Furthermore the shop pays some service fee to the loan provider, and thus they scrape by.


I'm also European and I know, within my own country, one group of people who would fin it completely normal to buy TVs and furniture on credit and another group that wouldn't. The former is low income and the latter is high income.

People in low income communities find it very normal to buy on credit, often allowing you to buy now, pay in a year. My friends from higher income communities think this is a strange thing to do.

What I'm trying to say is that some of these customs might not depend on country, but even on groups within countries.

On a related note, I've personally noticed that here in the Netherlands, there's a pretty clear split between low income and high income, very tightly connected with education. In 'High School', lower and higher education are split in different classes and often different schools. So friendships are often formed within these groups and not across them (sports begin the exception). Because of this, a lot of people think something is normal in the Netherlands, but it's actually normal in their environment.


Being offered whether actually planning to buy on credit are different things. I'm German and would never buy furniture for which I don't have the money (exception maybe if the oven breaks and I don't have enough at hand) - but I'd never buy a sofa paying as instalments.


Culturally, Germany seems to have a strong aversion to personal debt. In the UK and Ireland, consumer behavior is very much in line with the US.


This is absolutely the case for Germany yeah. We only take credits out for cars and houses mostly. Taking out a credit for common or ordinary items is very uncommon and looked down upon. It "shows" that the person can't handle money well or lives above their means.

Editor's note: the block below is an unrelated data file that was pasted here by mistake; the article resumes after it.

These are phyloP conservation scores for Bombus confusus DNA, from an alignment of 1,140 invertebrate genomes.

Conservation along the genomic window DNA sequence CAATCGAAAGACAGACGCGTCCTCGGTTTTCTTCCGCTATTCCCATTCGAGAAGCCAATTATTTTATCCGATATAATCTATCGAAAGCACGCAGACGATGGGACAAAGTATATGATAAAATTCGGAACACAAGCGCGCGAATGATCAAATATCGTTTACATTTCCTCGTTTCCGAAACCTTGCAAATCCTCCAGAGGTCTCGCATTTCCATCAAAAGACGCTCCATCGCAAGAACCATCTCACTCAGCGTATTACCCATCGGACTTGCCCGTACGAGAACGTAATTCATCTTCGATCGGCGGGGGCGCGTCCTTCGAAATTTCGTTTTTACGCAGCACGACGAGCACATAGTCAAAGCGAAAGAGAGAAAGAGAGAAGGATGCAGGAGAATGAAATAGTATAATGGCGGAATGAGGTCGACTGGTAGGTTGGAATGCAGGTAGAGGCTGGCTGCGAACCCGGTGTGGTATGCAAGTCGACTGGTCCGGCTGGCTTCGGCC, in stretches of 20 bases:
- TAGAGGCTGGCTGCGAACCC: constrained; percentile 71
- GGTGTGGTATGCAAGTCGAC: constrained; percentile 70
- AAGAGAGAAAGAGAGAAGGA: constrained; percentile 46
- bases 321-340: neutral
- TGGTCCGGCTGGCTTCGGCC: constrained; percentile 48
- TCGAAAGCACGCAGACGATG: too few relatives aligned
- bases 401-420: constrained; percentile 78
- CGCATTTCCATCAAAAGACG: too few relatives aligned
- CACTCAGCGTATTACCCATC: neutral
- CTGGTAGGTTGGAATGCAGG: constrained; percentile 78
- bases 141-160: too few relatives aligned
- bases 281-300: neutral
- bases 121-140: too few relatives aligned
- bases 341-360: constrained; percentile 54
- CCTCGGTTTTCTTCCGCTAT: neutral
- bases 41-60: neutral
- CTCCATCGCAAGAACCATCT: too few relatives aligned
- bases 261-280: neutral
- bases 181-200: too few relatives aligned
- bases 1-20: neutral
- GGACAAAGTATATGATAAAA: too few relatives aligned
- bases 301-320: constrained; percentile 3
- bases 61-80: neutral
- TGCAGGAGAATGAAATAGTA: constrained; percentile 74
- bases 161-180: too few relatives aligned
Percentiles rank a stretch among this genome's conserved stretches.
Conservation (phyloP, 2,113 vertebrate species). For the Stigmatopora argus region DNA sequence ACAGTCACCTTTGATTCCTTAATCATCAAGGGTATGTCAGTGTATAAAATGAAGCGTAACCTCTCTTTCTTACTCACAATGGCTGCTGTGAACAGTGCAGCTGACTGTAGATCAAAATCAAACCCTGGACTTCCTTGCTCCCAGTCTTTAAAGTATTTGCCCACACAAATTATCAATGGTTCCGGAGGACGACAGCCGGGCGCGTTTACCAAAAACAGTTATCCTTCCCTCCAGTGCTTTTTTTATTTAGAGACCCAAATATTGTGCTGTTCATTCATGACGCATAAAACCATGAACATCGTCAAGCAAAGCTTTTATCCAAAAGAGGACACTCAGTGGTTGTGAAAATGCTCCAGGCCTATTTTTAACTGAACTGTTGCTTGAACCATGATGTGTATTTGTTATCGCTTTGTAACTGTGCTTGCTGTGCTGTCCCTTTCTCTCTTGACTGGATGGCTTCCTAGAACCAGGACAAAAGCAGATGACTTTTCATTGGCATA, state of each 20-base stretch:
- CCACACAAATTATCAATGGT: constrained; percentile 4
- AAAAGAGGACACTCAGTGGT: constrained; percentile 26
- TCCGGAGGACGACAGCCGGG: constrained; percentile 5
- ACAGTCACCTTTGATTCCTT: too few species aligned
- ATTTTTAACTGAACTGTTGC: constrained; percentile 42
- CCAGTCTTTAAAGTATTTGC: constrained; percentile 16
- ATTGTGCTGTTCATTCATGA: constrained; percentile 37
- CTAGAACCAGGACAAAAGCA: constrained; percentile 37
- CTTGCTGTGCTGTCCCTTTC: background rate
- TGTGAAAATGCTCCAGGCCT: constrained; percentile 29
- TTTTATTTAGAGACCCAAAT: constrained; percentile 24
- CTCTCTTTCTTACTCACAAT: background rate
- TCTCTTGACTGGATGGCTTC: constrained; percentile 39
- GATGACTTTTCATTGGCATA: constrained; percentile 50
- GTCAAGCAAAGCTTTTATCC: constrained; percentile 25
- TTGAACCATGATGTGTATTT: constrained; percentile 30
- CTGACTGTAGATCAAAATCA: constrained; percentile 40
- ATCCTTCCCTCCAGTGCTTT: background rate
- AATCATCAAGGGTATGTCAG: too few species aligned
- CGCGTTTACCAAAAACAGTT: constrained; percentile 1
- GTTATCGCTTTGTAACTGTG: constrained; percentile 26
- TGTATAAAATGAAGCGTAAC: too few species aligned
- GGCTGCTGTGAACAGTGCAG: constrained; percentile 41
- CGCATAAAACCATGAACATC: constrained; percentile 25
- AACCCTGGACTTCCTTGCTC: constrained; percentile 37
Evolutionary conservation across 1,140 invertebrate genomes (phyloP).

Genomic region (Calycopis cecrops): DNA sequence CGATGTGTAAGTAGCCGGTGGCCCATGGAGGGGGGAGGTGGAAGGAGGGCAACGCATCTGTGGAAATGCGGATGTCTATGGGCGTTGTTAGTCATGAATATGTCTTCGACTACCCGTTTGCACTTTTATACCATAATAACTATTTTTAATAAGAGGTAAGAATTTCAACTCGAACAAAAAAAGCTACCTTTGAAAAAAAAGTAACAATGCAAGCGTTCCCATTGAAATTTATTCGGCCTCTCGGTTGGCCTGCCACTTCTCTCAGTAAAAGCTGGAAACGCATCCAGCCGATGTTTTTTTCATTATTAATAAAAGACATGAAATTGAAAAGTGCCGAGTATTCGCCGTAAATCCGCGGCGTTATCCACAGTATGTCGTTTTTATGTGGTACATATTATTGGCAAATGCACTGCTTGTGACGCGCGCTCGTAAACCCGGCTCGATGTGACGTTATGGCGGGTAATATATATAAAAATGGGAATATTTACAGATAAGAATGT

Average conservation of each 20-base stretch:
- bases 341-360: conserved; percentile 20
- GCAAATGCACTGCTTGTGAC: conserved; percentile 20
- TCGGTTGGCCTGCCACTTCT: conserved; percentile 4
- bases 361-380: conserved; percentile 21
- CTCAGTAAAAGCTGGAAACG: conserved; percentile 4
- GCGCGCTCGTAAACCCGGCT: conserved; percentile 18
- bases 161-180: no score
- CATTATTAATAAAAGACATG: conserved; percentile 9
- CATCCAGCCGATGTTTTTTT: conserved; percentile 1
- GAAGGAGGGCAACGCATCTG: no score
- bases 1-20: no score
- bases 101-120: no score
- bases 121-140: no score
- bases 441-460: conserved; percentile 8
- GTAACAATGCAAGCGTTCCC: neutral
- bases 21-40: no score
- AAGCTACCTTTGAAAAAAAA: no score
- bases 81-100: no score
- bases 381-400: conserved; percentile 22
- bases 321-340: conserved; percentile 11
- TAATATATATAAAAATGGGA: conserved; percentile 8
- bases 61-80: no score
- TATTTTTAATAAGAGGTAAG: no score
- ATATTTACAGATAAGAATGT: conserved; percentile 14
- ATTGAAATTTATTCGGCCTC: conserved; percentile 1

Each time I've got a sofa I've done it on credit. It's always been 0% interest and it seems sensible to keep money liquid if someone wants to give me credit for free.


I had the exact same thought. Making credit easier to obtain is taken as 'good' but I only see that as beneficial for something major like a house or car but the idea of going into debt for disposable items seems really weird


Unfortunately, it’s deeply ingrained in US culture to rely too much on credit. It’s just one of many barriers that separates the wealthy from the poor.

Payday lenders don’t have limits on the amount of interest that they can charge for a given payday loan. Worse yet, loan applicants don’t have to demonstrate ability to pay the loan during the application process.

Legislation was recently passed to require payday lenders to loan only to those who could demonstrate ability to pay, but this was recently reversed after intense lobbying by the payday lenders.

Credit access is vastly predatory in the US, and feeds into our consumerist culture that believes in nice phones, watches, cars, whatever, and has created generations of debt slaves owing interest in excess of 20-30% that they’ll likely never be able to repay.

A former coworker once said to me: “those who understand compound interest earn it, and those who don’t understand compound interest pay it.” And generally, I’ve found this to be very true.


For low income families, furniture is something major.


Low income families need to buy furniture at the goodwill, not taking out loans for a leather sofa.


And people who can't afford to pay cash for cars should buy used cars.

Sometimes cash flow is more important than final price. I haven't experienced it myself, but I heard that this is especially true for low income people who live paycheck to paycheck. The $300 couch you can get on a credit for 24 easy payments of 30 dollars is easier to afford than the $100 used couch.


I find this to be an interesting quip.